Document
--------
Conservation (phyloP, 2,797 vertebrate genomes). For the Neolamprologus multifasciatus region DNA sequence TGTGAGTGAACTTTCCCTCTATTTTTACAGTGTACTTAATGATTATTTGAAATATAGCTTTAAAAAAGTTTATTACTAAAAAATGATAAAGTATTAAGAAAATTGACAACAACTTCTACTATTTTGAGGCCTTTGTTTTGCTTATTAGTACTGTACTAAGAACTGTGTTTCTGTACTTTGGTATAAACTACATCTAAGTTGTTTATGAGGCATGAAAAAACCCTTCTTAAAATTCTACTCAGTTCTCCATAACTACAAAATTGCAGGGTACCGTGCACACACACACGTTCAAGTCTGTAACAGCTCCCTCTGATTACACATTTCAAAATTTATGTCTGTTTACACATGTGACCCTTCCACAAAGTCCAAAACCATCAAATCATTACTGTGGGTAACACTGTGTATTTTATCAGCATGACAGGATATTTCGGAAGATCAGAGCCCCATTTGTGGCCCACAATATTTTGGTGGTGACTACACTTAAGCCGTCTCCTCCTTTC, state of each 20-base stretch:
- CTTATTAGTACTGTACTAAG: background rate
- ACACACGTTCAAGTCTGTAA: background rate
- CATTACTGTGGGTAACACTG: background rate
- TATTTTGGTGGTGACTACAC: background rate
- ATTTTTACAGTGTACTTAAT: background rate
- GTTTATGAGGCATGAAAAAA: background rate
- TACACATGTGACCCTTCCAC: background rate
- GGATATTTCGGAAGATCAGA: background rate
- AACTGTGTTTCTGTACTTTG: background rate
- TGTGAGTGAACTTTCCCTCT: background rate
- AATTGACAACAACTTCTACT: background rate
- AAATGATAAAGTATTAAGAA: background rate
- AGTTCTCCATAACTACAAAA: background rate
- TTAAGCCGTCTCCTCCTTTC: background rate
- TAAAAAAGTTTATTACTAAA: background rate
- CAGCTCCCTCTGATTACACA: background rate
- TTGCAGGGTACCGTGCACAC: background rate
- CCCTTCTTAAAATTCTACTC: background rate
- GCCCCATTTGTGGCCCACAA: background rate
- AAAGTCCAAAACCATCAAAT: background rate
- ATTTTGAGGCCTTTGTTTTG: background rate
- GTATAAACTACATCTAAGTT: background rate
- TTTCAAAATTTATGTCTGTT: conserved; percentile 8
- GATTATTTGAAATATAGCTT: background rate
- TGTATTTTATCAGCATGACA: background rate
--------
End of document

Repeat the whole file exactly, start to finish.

Conservation (phyloP, 2,797 vertebrate genomes). For the Neolamprologus multifasciatus region DNA sequence TGTGAGTGAACTTTCCCTCTATTTTTACAGTGTACTTAATGATTATTTGAAATATAGCTTTAAAAAAGTTTATTACTAAAAAATGATAAAGTATTAAGAAAATTGACAACAACTTCTACTATTTTGAGGCCTTTGTTTTGCTTATTAGTACTGTACTAAGAACTGTGTTTCTGTACTTTGGTATAAACTACATCTAAGTTGTTTATGAGGCATGAAAAAACCCTTCTTAAAATTCTACTCAGTTCTCCATAACTACAAAATTGCAGGGTACCGTGCACACACACACGTTCAAGTCTGTAACAGCTCCCTCTGATTACACATTTCAAAATTTATGTCTGTTTACACATGTGACCCTTCCACAAAGTCCAAAACCATCAAATCATTACTGTGGGTAACACTGTGTATTTTATCAGCATGACAGGATATTTCGGAAGATCAGAGCCCCATTTGTGGCCCACAATATTTTGGTGGTGACTACACTTAAGCCGTCTCCTCCTTTC, state of each 20-base stretch:
- CTTATTAGTACTGTACTAAG: background rate
- ACACACGTTCAAGTCTGTAA: background rate
- CATTACTGTGGGTAACACTG: background rate
- TATTTTGGTGGTGACTACAC: background rate
- ATTTTTACAGTGTACTTAAT: background rate
- GTTTATGAGGCATGAAAAAA: background rate
- TACACATGTGACCCTTCCAC: background rate
- GGATATTTCGGAAGATCAGA: background rate
- AACTGTGTTTCTGTACTTTG: background rate
- TGTGAGTGAACTTTCCCTCT: background rate
- AATTGACAACAACTTCTACT: background rate
- AAATGATAAAGTATTAAGAA: background rate
- AGTTCTCCATAACTACAAAA: background rate
- TTAAGCCGTCTCCTCCTTTC: background rate
- TAAAAAAGTTTATTACTAAA: background rate
- CAGCTCCCTCTGATTACACA: background rate
- TTGCAGGGTACCGTGCACAC: background rate
- CCCTTCTTAAAATTCTACTC: background rate
- GCCCCATTTGTGGCCCACAA: background rate
- AAAGTCCAAAACCATCAAAT: background rate
- ATTTTGAGGCCTTTGTTTTG: background rate
- GTATAAACTACATCTAAGTT: background rate
- TTTCAAAATTTATGTCTGTT: conserved; percentile 8
- GATTATTTGAAATATAGCTT: background rate
- TGTATTTTATCAGCATGACA: background rate